India’s Army has told its soldiers to stop complaining on social media websites, after some troops last week appeared in videos online saying they had insufficient food and poor facilities.
“You can also be punished for your actions,” Army Chief Gen. Bipin Rawat told soldiers in a speech at Sunday’s Army Day celebrations in New Delhi.
A man who said he was Tej Bahadur Yadav, a member of India’s elite paramilitary Border Security Force, earlier this month appeared in a series of videos complaining about the quality of food given to him and his colleagues on Facebook.
Mr. Yadav, was with India’s border force at a base camp along the country’s de-facto border with Pakistan in Poonch district in the northern Indian state of Jammu and Kashmir, the BSF’s Inspector General DK Upadhyaya said.
“Sometimes the conditions are so bad that we are forced to sleep on an empty stomach,” Mr. Yadav said in one video, in which he also alleged that corruption was to blame for the scant rations. Mr. Yadav couldn’t be reached for comment.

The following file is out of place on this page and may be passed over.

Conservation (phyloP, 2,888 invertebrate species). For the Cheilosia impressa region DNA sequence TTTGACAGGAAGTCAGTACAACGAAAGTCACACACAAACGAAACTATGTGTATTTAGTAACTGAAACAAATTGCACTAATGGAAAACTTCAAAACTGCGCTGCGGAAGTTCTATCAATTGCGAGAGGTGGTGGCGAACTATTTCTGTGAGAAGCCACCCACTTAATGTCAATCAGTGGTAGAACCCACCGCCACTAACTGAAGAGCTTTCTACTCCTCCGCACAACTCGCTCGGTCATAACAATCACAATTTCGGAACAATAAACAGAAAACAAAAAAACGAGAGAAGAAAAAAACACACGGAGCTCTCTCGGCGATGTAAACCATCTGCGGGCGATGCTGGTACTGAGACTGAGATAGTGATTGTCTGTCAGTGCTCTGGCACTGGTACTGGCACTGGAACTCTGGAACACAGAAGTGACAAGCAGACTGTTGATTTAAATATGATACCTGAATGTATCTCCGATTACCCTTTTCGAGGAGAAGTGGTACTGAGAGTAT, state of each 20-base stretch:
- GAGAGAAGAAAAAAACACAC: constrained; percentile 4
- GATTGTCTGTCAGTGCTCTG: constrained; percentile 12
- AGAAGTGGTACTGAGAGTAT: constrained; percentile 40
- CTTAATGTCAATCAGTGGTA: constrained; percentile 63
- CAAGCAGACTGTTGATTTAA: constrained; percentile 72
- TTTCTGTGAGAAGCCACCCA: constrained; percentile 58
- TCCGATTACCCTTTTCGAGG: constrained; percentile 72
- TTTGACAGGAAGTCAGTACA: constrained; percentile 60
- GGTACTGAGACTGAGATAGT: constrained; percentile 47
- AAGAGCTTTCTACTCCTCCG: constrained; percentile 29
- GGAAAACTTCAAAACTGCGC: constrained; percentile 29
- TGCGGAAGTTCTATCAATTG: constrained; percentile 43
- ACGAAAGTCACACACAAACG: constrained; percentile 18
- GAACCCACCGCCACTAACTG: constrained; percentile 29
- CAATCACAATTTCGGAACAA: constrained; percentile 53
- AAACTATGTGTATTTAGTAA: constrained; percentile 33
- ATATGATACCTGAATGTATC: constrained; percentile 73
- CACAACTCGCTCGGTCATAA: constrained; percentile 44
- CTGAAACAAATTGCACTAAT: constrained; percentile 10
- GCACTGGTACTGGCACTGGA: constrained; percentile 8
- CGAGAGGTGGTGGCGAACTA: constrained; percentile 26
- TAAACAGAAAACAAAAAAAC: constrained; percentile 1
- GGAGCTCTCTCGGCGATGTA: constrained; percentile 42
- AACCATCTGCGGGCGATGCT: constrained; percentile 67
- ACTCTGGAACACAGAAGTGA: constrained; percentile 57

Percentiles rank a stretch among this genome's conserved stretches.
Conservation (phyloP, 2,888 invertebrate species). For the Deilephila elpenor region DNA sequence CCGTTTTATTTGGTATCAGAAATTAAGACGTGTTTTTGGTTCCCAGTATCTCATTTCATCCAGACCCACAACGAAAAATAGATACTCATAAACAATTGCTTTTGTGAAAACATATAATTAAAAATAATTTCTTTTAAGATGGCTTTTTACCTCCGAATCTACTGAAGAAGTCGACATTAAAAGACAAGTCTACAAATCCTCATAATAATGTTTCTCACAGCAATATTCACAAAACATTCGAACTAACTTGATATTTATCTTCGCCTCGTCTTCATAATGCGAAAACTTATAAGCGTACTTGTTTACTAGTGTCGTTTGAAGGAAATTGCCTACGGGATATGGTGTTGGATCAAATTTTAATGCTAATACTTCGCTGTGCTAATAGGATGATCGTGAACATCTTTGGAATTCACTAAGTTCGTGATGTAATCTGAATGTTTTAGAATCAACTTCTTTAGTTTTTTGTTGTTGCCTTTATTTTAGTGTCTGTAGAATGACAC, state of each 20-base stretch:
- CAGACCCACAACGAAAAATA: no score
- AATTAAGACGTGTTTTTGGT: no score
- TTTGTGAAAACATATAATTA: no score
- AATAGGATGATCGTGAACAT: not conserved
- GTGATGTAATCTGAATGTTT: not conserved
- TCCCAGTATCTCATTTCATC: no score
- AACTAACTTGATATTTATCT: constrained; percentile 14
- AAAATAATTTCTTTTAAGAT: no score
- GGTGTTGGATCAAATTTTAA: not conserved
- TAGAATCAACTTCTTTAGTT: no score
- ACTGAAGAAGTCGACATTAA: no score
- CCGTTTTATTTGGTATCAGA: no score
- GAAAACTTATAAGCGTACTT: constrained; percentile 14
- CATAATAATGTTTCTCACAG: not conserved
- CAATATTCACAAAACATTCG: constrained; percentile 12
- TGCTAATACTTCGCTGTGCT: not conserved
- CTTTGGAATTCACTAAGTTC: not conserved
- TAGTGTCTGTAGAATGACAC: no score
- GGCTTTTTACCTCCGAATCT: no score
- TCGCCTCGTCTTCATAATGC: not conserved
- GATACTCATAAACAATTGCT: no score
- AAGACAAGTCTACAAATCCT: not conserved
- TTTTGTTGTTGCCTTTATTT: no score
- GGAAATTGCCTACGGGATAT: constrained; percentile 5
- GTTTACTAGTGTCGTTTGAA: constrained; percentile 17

One of the videos was viewed more than 9 million times on Facebook. A day after it was posted on Jan. 8, India’s Home Minister Rajnath Singh said an inquiry into the matter had been launched.
The video was followed by other snippets of men who said they were Indian Army soldiers and also listed complaints.
In one video on YouTube, a man who said his name was Ram Bhagat and that he worked as a nursing assistant at a military-run hospital in the northern Indian state of Jammu and Kashmir, complained about insufficient food and exploitation of soldiers by their seniors.
“Many people are just walking officer’s dogs,” he said in the video. Mr. Bhagat also complained about the lack of transport facilities for soldiers, while he alleged that the families of senior officers were given vehicles even if they had to visit a “beauty parlor.”
In other videos, men who said they were Indian Army soldiers spoke about being “exploited” by senior officers to “polish shoes, walk dogs” and clean officers’ cars.
A spokesman for the Indian Army couldn’t immediately be reached for a comment on the allegations made in the videos.
On Sunday, Mr. Rawat, the chief of army staff said that such testimonies affect the morale of soldiers who are posted along the country’s tense borders and that they should get in touch with him directly.
“I have issued orders that in the army headquarters we will have a chief of army staff suggestions-cum-grievances box placed at various places,” he said in a news conference last week. Similar boxes will also be placed at the Army’s command headquarters and other units, he added.
Mr. Rawat said that the identities of soldiers who make suggestions or air grievances would be protected before action is taken.
“If dissatisfied, they can use other means,” he said.
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